By Patrick Andrew
Delegates at the ongoing National Conference on Monday dwelt extensively on economic development, social welfare and security as basis for a stronger and virile nation.
The delegates, who began discussion on President Goodluck Jonathan’s inaugural speech, were of the view that Nigeria deserves more than it is presently receiving in terms of economic development and core national values, which ought to have driven it to a higher pedestal in the comity of nations.
Thirty-nine delegates took the first turn to speak on the subject following the resolutions of the contentious voting mode and the adoption of the work plan. Delegate will speak in alphabetical order.
One of the first to speak, Prof. Bisi Aina, minced no words in stressing that social justice, equity and respect for human rights, must be the focus of government to address the present challenges noting that delegates should concentrate on issues of domestic violence, food security, shelter and high maternal mortality.
“Everybody is important. We also have to look into the issue of violence against women because one out of three women is a victim of domestic violence, while an average Nigerian does not have access to food, shelter and other basic needs.
Mr. Bisi Adegoye, a delegate from Ogun state, asserted that the collective interest of Nigeria was tied to the welfare of Nigerian citizens and the conference should reflect and re-examine issues that had posed challenges to the country’s development since independence.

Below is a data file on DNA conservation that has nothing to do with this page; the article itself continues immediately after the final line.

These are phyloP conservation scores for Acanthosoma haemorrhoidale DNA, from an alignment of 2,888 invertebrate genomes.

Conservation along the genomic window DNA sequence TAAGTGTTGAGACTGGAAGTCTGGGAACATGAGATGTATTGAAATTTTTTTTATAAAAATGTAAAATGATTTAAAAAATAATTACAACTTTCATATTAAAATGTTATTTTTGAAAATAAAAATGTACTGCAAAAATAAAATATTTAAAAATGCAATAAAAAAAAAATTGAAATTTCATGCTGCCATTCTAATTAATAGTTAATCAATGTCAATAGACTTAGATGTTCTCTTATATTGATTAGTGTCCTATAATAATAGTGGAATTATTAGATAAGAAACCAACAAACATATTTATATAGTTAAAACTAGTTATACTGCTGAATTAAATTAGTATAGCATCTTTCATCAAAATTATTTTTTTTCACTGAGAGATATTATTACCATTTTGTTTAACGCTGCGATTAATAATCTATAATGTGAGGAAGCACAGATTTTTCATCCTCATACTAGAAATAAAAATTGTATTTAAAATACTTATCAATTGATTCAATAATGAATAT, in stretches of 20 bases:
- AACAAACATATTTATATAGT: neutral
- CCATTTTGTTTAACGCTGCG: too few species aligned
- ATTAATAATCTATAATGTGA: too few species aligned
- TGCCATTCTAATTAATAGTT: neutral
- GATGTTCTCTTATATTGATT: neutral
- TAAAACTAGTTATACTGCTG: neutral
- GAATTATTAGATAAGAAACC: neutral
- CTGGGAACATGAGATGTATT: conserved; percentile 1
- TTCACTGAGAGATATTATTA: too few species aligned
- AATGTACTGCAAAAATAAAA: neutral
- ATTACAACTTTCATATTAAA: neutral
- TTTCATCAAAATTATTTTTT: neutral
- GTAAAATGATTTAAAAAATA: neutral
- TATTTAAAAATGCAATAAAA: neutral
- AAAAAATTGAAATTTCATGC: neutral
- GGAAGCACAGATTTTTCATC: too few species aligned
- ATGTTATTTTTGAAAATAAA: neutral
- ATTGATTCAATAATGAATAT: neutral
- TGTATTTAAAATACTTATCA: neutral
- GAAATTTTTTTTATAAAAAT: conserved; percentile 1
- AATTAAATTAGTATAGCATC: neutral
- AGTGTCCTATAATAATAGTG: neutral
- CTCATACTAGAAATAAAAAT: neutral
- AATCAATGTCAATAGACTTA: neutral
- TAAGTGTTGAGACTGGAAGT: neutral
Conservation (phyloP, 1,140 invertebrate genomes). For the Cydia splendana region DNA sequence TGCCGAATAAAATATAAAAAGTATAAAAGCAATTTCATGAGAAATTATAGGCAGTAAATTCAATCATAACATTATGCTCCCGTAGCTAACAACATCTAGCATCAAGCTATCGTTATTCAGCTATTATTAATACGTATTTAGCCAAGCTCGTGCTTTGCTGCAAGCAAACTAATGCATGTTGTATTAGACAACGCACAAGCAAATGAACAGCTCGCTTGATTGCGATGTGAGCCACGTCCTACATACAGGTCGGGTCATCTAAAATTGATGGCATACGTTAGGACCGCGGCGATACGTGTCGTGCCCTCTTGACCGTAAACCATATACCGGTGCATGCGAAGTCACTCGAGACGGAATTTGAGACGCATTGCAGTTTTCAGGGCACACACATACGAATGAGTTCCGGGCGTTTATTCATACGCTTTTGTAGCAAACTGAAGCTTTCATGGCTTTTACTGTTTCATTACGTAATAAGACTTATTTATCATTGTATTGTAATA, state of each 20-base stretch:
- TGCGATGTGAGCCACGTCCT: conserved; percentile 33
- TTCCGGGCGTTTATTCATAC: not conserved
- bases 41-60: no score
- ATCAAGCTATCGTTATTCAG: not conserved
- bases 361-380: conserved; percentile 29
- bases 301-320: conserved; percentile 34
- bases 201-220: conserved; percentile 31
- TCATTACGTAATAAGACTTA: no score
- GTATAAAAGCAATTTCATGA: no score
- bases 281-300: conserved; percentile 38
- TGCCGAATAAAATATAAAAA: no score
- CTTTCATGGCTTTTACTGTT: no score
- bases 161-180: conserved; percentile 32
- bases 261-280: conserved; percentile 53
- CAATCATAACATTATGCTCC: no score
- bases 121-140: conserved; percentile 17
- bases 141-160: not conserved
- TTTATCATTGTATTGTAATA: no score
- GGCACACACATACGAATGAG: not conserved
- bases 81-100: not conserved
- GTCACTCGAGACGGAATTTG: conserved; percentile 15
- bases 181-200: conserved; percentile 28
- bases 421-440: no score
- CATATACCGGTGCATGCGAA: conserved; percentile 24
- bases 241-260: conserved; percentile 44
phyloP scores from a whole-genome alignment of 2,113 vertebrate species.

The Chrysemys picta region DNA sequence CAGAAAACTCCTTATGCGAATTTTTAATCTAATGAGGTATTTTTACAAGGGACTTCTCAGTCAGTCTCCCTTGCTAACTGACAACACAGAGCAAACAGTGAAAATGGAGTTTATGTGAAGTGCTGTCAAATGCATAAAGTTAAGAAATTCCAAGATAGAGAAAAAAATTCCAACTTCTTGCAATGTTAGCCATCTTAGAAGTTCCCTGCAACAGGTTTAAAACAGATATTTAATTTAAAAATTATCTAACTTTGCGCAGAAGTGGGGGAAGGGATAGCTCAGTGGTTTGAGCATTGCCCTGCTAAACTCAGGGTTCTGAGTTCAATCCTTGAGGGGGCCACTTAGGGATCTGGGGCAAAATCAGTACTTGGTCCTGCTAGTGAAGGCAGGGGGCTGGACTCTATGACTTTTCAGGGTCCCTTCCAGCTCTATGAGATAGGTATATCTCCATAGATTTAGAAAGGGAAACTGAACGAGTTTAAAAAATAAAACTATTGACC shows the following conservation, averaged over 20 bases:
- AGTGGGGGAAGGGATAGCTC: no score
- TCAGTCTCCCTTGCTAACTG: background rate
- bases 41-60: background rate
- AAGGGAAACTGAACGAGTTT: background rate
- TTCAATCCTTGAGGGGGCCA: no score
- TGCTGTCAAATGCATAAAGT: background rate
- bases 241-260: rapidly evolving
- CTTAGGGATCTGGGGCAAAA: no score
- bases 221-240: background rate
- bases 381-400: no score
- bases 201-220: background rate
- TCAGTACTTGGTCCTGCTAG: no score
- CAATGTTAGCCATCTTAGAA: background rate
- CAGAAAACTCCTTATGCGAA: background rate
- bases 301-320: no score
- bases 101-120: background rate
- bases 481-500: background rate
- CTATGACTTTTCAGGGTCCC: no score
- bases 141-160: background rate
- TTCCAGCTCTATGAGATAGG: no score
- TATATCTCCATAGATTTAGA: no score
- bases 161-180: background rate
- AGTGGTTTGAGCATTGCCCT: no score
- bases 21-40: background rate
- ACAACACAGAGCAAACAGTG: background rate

“We should take an intense retrospection into Nigeria. It is a process of self examination and reflection that Nigeria needs. We need to look back to ask why have we failed,” he said noting that it was no time for blame game but forging ahead with resolve for move forward.
A physically challenged delegate, Mr. Adekumbi Ayodele, canvassed for improved welfare for persons living with disability. “At the end of this conference, we are expected to have a much more inclusive environment.
“We do not have Persons Living with Disability in government, despite the fact that we have potential. We expect as high as 30% after this conference.’’
The Deputy President of the NLC, Mr. Promise Adewusi, in reaction to the President’s speech, called on delegates to detach themselves from political and often myopic considerations bordering on religious or ethnic leaning that would hamper the success of the conference.
The next set of speakers took their turns yesterday on the second day of the third week since the President’s inaugural speech of March, 17.